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Jerry Mitchell was a 32-year-old Broadway hoofer who was causing a stir every night dancing almost naked in “The Will Rogers Follies” when he had an idea: shake his bare butt for a good cause.

It was 1992, at the height of the AIDS crisis. Mitchell recruited seven other dancers in shape from other Broadway shows, and on a rainy Sunday night at Splash, a since-closed gay club in Chelsea, they took turns stripping at the bar to raise money for Broadway Cares/Equity Fights AIDS. Two shows and a platter of tequila shots later, the rookie strippers had raised $8,000 — and the Broadway Bares burlesque show was born.

“There were people who didn’t understand why we were using a strip show to raise money for AIDS,” Mitchell, who is now a Tony Award-winning director and choreographer, said during a telephone interview. “It came from a place of innocence,” he said, and scarcity: he didn’t have the money to attend major AIDS charity events, “but I had the will and the desire to help my community”.

Broadway Bares became a hit, topping establishment after establishment and becoming more and more polished, until “we weren’t just an advantage anymore,” Mitchell said. “We were a Broadway show.” On Sunday, that show will celebrate its 30th anniversary at the Hammerstein Ballroom in Midtown Manhattan, with performances at 9:30 p.m. and midnight.

Organizing the event – which involves more than 500 volunteer theater artists, including performers, designers and managers, many of whom are busy with current Broadway shows – is a complex and hectic game of logistics, overcome of a final rehearsal sprint in which the entire, one-night production comes together in a matter of days.

At one such rehearsal this week, at a studio near Times Square, nearly 30 dancers were spinning, kicking and pretending to rip their pants off. Laya Barak, the director of this year’s show and creator of the opening number, reminded everyone to “keep a straight line” and “reach out by the shoulder”. More pressing, however, was the clothing choreography. “Whatever your peelable is, it has to travel with you,” she told one group, meaning they had to pack their discarded diapers. Other items had to be given to other dancers or thrown off stage.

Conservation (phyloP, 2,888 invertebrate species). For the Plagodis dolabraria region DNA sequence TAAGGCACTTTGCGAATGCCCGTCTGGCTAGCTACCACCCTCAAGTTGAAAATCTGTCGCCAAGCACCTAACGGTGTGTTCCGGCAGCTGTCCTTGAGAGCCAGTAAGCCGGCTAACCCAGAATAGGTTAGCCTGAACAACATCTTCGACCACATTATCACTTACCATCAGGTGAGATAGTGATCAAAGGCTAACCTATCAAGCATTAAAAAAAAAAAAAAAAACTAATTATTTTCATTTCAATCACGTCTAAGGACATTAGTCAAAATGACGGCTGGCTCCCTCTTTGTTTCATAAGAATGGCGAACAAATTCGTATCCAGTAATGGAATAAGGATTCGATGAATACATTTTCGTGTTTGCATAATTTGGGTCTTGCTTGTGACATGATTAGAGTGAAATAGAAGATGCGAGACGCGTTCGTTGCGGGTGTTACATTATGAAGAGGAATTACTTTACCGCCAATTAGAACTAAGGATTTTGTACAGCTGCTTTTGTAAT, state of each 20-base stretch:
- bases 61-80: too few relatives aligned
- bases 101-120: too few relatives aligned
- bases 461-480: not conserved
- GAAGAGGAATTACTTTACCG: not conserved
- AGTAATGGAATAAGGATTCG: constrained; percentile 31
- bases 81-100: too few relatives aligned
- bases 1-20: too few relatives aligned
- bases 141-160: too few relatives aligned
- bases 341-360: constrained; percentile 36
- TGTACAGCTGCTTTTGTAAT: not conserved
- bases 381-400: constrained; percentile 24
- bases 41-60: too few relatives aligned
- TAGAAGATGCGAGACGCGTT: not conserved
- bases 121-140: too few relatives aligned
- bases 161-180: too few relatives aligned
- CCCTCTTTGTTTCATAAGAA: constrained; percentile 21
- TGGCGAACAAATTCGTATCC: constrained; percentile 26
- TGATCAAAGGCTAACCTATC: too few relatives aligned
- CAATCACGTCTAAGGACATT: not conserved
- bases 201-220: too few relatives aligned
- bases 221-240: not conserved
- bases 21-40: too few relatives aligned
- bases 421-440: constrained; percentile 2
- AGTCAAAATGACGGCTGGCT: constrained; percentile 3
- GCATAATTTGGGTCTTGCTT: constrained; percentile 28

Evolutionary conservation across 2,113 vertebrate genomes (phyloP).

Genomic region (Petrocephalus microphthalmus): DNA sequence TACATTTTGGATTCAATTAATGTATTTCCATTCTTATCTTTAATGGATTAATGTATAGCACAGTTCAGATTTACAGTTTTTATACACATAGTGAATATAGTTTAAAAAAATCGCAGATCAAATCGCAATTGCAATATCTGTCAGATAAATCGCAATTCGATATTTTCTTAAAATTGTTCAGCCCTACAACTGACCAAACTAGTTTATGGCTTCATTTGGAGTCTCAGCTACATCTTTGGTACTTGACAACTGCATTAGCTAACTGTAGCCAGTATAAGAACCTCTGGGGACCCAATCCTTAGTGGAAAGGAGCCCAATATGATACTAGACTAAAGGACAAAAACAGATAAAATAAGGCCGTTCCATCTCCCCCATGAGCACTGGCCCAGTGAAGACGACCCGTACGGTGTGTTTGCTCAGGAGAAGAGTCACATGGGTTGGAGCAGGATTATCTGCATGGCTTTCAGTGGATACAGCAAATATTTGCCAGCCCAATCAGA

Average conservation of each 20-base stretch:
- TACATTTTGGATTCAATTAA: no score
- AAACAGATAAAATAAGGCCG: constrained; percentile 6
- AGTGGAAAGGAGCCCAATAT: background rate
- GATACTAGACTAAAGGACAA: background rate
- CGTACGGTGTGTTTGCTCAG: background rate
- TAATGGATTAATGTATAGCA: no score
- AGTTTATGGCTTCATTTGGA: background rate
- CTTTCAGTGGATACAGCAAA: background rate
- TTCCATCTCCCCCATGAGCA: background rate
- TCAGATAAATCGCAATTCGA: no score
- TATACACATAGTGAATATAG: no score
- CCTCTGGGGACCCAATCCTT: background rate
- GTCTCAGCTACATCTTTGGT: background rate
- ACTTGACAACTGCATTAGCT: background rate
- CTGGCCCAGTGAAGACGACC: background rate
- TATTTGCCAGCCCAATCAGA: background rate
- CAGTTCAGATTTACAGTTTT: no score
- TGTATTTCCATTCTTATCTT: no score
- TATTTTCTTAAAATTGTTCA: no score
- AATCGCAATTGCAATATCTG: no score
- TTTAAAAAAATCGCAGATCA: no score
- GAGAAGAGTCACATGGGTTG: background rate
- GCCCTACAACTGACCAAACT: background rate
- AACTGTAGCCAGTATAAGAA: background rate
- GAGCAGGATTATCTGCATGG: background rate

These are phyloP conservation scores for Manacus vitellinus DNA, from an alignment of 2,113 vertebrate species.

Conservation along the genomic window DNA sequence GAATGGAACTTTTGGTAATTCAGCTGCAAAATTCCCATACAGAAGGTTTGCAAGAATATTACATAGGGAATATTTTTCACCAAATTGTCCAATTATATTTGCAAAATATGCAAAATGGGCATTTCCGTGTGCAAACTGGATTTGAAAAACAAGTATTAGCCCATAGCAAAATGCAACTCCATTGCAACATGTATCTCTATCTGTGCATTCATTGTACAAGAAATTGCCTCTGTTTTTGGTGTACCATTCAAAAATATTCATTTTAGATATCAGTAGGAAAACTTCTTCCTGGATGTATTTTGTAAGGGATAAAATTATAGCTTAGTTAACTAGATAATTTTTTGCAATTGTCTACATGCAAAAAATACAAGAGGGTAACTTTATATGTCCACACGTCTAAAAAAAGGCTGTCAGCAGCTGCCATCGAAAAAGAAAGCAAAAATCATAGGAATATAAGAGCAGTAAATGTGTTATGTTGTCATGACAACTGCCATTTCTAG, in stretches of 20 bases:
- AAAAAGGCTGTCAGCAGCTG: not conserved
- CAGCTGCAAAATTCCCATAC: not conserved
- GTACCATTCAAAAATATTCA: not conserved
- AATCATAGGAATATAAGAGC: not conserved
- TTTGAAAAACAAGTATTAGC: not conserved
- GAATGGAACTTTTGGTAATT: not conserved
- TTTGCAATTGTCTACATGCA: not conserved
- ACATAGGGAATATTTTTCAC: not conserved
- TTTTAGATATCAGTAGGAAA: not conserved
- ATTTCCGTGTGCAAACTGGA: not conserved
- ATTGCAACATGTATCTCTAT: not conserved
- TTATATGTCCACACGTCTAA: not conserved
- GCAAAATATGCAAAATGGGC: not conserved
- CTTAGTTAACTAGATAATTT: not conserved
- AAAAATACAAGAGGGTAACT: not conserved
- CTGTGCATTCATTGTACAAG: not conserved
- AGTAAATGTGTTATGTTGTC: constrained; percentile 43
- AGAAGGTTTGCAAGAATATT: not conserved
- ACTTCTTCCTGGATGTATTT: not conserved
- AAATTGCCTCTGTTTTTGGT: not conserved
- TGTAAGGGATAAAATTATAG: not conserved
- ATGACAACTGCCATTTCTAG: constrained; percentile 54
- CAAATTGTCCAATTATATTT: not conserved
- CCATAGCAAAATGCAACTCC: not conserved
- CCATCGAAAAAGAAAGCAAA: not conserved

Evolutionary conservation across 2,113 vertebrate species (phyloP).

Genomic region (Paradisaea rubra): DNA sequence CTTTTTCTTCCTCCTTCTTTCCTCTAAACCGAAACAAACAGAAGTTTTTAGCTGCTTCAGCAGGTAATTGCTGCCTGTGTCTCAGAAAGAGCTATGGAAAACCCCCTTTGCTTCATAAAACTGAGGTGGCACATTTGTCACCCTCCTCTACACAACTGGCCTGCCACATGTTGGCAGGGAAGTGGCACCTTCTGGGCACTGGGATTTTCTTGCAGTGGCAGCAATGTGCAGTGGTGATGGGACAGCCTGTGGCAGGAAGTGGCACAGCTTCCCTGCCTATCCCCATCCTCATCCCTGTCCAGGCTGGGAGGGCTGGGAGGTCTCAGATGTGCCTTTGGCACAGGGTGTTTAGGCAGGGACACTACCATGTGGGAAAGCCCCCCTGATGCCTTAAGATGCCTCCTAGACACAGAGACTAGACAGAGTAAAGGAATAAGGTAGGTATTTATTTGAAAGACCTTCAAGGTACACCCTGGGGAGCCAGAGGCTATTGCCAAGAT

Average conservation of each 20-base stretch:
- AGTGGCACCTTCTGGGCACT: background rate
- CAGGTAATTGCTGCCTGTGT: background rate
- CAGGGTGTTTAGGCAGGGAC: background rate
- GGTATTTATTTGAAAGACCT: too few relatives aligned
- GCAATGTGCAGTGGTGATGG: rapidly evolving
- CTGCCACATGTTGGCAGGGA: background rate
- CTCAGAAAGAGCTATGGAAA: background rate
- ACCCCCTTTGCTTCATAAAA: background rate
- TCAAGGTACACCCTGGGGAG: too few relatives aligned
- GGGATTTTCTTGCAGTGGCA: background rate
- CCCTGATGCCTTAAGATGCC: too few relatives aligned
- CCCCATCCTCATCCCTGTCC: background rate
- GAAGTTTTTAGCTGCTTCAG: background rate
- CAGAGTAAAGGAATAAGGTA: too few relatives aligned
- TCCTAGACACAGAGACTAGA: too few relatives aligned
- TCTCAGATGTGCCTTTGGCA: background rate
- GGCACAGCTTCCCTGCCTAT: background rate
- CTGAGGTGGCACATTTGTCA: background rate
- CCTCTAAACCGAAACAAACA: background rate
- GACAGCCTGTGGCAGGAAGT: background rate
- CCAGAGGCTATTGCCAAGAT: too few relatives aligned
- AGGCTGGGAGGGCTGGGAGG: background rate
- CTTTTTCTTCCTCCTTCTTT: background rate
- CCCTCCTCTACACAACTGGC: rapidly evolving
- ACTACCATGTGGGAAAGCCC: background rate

“Are you wearing a jock or a thong? she asked a dancer about her outfit for the show, which reveals a lot but stops short of full-frontal nudity. He wasn’t sure; the costumes were still under construction and would not be ready until Saturday.

This meant Collin Heyward, the lead dancer for Another Play, and his castmates would only be able to practice taking his clothes off the day before the opening. During rehearsal, Heyward, who made his Broadway debut in “The Lion King” in February, confidently attacked the hip-hop choreography but admitted to being anxious about the stripping. “It has to be consistent,” he said. “It’s extra pressure.”

With around a dozen dance routines, each with its own choreographer, Broadway Bares is a top platform for up-and-coming dance makers. The routines use a variety of styles, including hip-hop, Latin dance, ballet, and aerial arts, often mixed together in new combinations. But burlesque remains at the heart of artistic ethics and attitude.

“Burlesque isn’t just about being naked,” Mitchell said. “It’s about being funny. Humor is the heart.

However, the end of the game is laid bare. And that has its complications.

“Lead strips”, as the featured dancers are known, can have up to five layers to remove. The first is easy, like a hat or a coat. “Then it gets a little tricky,” said Nick Kenkel, who has been on the show for almost 20 years and is now an executive producer. A t-shirt can be ripped (prepared with a small cut to make it easier to rip), followed by dancer’s pants, but “you have to do it in such a way that the tight boxer briefs underneath don’t come off”, has he declared. .

Taking care of these fragile costumes and perfecting their timing removal is a new skill for dancers more accustomed to focusing on counts than throwing clothes. “If you don’t pull hard enough, it can ruin the tape,” said Jonathan Lee, associate director and one of Broadway Bares’ choreographers.